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Consultations begin for Boundary Region’s economic future

Economic development consultants reaching out to public, businesses
April Lebedoff, left, was speaking to Nick Schmidt, economic development consultant with Lochaven Consulting on developing an economic plan for th BOundary Region that would support diversification. Photo: Karen McKinley

Residents of the Boundary Region are getting their chance to have a say in what the economy will look like now and for decades to come.

Economic development consultants from Lochaven Consulting, as well as members of Community Futures Boundary, have been touring the region getting input from residents and explaining how the Economic Diversification Plan will help invigorate all the communities. They made a stop in Grand Forks on Thursday afternoon outside of The Wooden Spoon to get input on what the positives of living in the region are and what people would like to see improved or added.

Their tour includes Grand Forks, Greenwood, Midway, Regional District Kootenay Boundary electoral areas C/Christina Lake, D/Rural Grand Forks and Area E.

The talks are the early stages of a project to create a plan that will benefit all communities, creating a network of opportunities and supporting business diversification, said Wayne Robert, economic development consultant. He and Nick Schmidt, working with the Village of Midway and Community Futures Boundary are doing pop-up talks and business walks as a soft launch as they get the project started.

One thing they do want to make clear is this isn’t about replacing one industry for another, he said. Even through they are looking at supporting businesses that may be impacted by a mill closure, they are trying to create a plan that will support all businesses and in turn, support the communities they operate in.

“We are engaging private citizens and businesses on two things, specifically; what they would like to see come out of the plan, outcomes and results, and what are the assets that we should be capitalizing on in our communities to strengthen the economy,” Robert said.

While they talk about diversification, it’s not about abandoning one industry for another, it’s about adding more to it so when one part of the economy may be suffering, the other ones are buoyant enough to support the rest of the economy.

One key positive that has come out of talks so far is resiliency and keeping local communities vibrant, said Robert. No one wants to see people forced to leave if parts of the local economy slumps. This also leads to communities supporting each other’s local strengths, such as agriculture, tourism and entrepreneurship. People are keen to see local governments help new and emerging businesses grow in their own backyards, he said.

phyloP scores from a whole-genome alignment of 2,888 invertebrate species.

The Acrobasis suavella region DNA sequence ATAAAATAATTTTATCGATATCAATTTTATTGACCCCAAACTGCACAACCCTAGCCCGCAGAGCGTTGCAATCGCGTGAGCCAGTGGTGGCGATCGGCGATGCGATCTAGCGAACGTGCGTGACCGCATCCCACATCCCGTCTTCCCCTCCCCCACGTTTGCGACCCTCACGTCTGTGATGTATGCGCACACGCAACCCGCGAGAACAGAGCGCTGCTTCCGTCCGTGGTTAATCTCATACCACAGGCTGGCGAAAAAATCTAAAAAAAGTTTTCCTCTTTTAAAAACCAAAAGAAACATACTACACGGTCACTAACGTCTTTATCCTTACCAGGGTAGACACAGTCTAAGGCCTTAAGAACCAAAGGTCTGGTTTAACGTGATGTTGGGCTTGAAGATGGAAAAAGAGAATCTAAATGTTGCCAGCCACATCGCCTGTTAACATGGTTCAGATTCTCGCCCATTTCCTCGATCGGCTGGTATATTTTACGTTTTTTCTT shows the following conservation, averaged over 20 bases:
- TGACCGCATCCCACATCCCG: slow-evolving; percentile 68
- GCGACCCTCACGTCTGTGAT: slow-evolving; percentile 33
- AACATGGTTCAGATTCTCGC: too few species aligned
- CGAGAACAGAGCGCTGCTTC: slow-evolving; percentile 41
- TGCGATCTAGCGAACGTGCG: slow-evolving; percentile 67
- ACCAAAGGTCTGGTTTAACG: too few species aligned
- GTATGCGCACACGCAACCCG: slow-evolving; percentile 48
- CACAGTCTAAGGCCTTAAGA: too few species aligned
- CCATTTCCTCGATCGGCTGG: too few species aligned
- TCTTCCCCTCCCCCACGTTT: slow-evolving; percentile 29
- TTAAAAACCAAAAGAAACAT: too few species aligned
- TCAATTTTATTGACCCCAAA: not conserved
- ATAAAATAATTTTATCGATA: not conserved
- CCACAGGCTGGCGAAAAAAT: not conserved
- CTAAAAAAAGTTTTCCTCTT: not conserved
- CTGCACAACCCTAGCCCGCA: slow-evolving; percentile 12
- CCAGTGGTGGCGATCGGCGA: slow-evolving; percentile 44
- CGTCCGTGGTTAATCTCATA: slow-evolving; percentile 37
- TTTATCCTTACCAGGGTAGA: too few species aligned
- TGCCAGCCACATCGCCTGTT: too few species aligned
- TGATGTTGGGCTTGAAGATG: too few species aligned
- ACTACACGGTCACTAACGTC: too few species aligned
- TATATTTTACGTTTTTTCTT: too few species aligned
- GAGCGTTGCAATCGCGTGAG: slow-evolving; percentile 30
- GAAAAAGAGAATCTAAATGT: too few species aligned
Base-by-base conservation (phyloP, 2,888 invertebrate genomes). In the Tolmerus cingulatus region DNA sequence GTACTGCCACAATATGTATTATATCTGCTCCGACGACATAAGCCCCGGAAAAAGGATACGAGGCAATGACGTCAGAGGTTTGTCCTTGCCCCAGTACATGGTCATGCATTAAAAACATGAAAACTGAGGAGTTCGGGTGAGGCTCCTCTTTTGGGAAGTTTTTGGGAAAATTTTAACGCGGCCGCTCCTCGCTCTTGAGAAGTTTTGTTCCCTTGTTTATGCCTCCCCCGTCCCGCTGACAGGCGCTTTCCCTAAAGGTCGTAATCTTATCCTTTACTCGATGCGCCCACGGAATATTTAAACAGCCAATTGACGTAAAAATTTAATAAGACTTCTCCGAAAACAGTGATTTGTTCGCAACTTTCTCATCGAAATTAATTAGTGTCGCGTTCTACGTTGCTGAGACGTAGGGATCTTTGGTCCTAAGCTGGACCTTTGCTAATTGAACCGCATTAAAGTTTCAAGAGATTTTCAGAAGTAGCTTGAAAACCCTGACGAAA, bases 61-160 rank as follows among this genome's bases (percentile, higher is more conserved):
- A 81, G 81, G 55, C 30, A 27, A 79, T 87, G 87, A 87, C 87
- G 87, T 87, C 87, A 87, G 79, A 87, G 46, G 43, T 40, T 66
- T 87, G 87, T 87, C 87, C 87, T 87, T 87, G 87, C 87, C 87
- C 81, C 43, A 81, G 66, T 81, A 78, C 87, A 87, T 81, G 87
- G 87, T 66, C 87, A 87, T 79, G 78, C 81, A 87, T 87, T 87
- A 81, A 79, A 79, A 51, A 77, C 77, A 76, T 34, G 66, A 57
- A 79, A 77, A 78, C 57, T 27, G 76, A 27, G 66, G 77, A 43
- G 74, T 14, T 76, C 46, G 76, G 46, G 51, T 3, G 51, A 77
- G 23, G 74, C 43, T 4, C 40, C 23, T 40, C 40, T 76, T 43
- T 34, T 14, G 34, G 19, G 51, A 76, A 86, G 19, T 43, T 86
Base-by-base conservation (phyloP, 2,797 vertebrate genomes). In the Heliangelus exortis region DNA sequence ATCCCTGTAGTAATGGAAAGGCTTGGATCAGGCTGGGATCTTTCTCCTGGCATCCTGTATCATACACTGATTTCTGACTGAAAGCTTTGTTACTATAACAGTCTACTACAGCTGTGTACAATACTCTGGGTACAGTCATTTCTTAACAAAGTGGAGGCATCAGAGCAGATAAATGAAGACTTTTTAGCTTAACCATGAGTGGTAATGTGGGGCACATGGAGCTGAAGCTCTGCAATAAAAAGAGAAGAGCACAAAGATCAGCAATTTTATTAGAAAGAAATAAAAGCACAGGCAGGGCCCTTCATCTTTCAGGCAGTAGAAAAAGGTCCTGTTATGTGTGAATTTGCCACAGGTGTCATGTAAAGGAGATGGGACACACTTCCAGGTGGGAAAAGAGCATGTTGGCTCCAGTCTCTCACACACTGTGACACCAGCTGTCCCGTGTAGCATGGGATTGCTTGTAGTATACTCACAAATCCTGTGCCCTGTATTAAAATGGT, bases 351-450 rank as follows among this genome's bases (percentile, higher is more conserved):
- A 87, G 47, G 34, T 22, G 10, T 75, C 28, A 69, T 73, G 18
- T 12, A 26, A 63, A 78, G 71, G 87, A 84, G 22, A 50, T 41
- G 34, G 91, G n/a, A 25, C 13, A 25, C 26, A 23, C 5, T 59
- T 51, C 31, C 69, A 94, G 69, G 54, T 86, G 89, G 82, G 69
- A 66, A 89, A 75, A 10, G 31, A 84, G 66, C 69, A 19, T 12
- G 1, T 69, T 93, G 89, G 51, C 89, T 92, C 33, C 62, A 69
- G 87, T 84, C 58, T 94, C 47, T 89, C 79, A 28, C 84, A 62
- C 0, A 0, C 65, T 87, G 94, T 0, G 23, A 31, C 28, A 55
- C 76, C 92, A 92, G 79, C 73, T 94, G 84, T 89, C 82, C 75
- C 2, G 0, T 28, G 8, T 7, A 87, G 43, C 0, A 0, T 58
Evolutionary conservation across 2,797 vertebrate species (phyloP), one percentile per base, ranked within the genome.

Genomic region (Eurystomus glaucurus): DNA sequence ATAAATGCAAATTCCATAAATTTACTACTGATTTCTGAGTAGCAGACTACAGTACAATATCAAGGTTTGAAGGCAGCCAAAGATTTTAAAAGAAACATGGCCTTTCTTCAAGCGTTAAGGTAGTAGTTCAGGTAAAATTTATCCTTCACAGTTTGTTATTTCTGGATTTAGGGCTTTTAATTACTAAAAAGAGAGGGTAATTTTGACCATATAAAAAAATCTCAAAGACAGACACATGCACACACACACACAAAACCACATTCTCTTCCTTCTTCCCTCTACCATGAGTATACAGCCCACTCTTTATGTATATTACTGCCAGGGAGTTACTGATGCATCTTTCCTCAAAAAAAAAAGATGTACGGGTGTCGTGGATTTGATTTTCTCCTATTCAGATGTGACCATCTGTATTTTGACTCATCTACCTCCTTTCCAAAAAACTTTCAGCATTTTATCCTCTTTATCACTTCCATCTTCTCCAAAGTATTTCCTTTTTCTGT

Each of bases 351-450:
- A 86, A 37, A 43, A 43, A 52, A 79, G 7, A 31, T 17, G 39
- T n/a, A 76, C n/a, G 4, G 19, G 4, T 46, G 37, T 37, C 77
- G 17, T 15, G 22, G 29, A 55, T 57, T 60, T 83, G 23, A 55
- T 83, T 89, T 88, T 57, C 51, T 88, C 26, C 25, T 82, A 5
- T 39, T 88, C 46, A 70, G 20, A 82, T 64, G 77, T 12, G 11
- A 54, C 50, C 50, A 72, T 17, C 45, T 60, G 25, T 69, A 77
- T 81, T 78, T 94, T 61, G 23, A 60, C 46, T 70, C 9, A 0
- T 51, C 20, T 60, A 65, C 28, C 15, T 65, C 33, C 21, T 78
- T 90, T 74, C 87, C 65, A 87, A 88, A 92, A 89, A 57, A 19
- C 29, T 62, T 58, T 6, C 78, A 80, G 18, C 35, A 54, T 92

Among some of the positive aspects of supporting potential local economics includes the trail systems, agriculture – specifically fruit production – lakes and rivers and cost of living.

“We’ve talked to about 150 people so far and what we are hearing is a point of pride for the communities we live in,” Robert said. “For us, that is a precondition for success in economic development because people can be gifted the same assets, but use them differently.”

While people are concerned with commodities-based economics, like lumber, they are also optimistic about the ability to work together to solve problems and build new opportunities.

It has been made possible by funding from the Province of BC through the Rural Economic Diversification and Infrastructure Program (REDIP).

The next steps for the team is a deeper analysis with one-on-one interviews and online surveys for businesses and people. From this, they will develop two plans, one that is Midway-centric surrounding businesses impacted by Vaagen Fibre Canada’s closure, then a Boundary-wide plan incorporating all.

Doug McMynn, Mayor of the Village of Midway said he is optimistic about the partnership and the plan in a news release.

“This collaboration and the development of this plan is an important and exciting initiative for Midway and the Boundary region,” he said. “It’s a testament to our resilience and our determination to always seek opportunities to better our region.”

Sarah Dinsdale, Economic Development Coordinator for Community Futures Boundary stated they are all committed to gauging and pooling the region’s collective strengths and insights so they can create a plan for a prosperous and sustainable future.

About the Author: Karen McKinley

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